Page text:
configure shadow copies

Or, open the Properties of drive which contain the shared folders. Select Shadow Copies tab in the Properties dialog box. Select the volume. Click Enable.

Configure Shadow Copy of Shared Folder in Server 2012

After clicking Enable, you will see little warning about default schedule settings. You can always change the default settings.

Default Schedule Warning

Click Yes on the warning dialog box. Click Settings on Shadow Copies tab to change the allocated space for shadow copy. This is the space used by Shadow Copies to store different versions of snapshots.

Shadow Copy Size

Click the Schedule button to change the shadow copy schedule settings. Tweak the settings that fits your environment and click OK.

Advanced Option

You can now access the shared folders and see the previous versions. Open the Properties of the shared folder from local server or client PC over the network. Select the Previous Versions tab. You can see the list of previous versions files. You can open it by click the Open button.

Open Previous Version of File

This is how you can configure volume shadow copies in Windows Server 2012. Volume shadow copies can be configured on Server 2008 and Windows 7. But this feature has been depreciated in Windows 8. Instead, new feature called File History has been introduced in Windows 8.

Shadow Copies for a Single Folder

Shadow Copies for a Single Folder (Windows servers/clients)

  •  

    It has always irritated me that Shadow Copies is enabled for an entire Volume, as I would like to use it on 1 or 2 folders only.

    One solution I’ve come up with is to take advantage of creating a Volume inside an empty folder.

    I have tested this on Windows Servers 2008 R2 and 2012.

    This is how on Windows Server 2012 (very similar on 2008 R2):

    1. Open up Computer Management and select Disk Management under Storage.
    2. Right-click the Volume in which you’d like a folder with Shadow Copies.
    3. Click Shrink Volume.
    4. Select an amount to shrink that’s big enough for your folder and small enough to leave enough for the original Volume.
    5. Click Shrink.
    6. Right-click the new unallocated space and select New Simple Volume.
    7. Click Next twice.
    8. Select Mount in the following empty NTFS folder and click Browse.
    9. Select the Volume in which you’d like to place the folder.
    10. Click New Folder and give it a name.
    11. click OK and Next.
    12. Name the Volume Label the same as your Folder name (makes it easier to administer) and click Next.
    13. Click Finish.
    14. In order for the restoring of previous files to work, you will need to assign this new volume a drive mapping as well.
    15. Right-click the new Volume and click Change Drive Letter and Paths.
    16. Click Add and choose a drive letter and click OK.
    17. Close the Computer Management.
    18. You can now share the folder on the original Volume.
    19. Right-click the drive letter you chose for the folder Volume and select Configure Shadow Copies.
    20. Enable Shadow Copies for the drive letter found in the list of volume.
    21. Configure the settings as you like.
    22. One important note is that in order to restore previous versions of a file, you need to do it from the drive letter; it doesn’t work from the folder.

    Hope this will help those who’ve been looking for a way to do this.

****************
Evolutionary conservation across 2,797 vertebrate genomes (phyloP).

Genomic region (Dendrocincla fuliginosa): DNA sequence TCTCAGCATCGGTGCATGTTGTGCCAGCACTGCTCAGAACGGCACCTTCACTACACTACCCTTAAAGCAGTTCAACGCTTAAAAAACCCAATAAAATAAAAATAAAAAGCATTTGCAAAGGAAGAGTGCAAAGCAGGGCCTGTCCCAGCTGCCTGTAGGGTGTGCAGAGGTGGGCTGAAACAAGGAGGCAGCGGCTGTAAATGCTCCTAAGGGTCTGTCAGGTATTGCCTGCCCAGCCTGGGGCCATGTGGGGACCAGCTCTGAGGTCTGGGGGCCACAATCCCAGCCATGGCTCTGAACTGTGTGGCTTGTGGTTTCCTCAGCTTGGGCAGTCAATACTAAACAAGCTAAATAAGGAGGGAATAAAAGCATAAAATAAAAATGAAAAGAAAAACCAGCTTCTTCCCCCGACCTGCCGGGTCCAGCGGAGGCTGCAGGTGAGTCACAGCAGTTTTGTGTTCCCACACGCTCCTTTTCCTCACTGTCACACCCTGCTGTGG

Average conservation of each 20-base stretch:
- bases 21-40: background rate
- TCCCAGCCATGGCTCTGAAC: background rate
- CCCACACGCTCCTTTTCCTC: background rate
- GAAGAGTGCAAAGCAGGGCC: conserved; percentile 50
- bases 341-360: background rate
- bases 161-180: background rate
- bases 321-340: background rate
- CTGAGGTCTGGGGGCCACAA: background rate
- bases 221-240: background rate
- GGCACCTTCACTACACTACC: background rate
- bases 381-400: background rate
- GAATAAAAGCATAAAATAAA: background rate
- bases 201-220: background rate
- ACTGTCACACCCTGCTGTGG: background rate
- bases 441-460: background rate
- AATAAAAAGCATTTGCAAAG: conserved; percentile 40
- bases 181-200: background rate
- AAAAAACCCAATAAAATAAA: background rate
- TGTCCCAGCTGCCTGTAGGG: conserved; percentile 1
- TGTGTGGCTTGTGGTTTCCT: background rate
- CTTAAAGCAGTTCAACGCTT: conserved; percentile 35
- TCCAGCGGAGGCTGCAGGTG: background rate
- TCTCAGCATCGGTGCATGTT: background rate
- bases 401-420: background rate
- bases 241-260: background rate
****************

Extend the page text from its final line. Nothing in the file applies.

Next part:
You could of course just skip some of the steps above and create a « normal » volume with a drive letter and then just share that and enable Shadow Copies, but that’s completely up to you. 🙂

Source : Shadow Copies for a Single Folder

McAfee Support – Prevent mass mailing worms from sending mail, ePol.

Could you tell us how could you disable the Acess protection policy (either by ePO or VSE )?

If you have done this options in VSE on ePO managed client then the settings will revert back to its original after the policy enforcement .

Kindly do this action on ePO server and check the status

Steps:

1)kindly select your computer name on ePO conslole

2)click action under the ePO console

3)select agent and modify policies on single machine

4)select VSE8.x as product and edit the access protection policies

5)select the antivirus standar protection and untick the « Prevent mass mailing worms sending mail »

OAS.JPG

Source : McAfee Support Community – Prevent mass mailing worms from sending mail – McAfee Support Community

How To Configure SFTP server on CentOS?

How to configure a SFTP server on CentOS 7

Introduction

I have put together a how-to showing how to setup a SFTP server on CentOS with full CHROOT.

Source Video: https://www.youtube.com/watch?v=d4D6xqQigH8

Steps (6 total)

1 Start the SSHD service and ensure it starts with the server

# systemctl enable sshd.service
# systemctl start sshd.service

2 Setup the SSH Deamon – some VI knowledge required

# vi /etc/ssh/sshd_config

Comment the following line (add a hash before it)

Subsystem sftp /usr/local/libexec/sftp-server

and add the following just below it, I recommend using tab instead of spaces

Subsystem sftp internal-sftp

Now scroll to the end of the config file and add the following to create the match rule:

Match Group sftponly
ChrootDirectory %h
ForceCommand internal-sftp
X11Forwarding no
AllowTcpForwarding no

Save the config file and close it. (Press ESC and type ‘wq!’)

3 Reload the SSH Deamon

# systemctl restart sshd.service

4 Let’s add the user(s) and group (I used John as an example):

# groupadd sftponly
# useradd john -g sftponly -s /bin/false
# passwd john

5 Add folders (for the user to read and write data from):

# mkdir /home/john/datadir
# chown root /home/john
# chmod 755 /home/john
# chown john /home/john/datadir
# chmod 755 /home/john/datadir

6 Stop SELinux from interfering with our jail

# setsebool -P ssh_chroot_rw_homedirs on

References

Best Free Monitoring system for Linux

Source : Best Free Monitoring system for Linux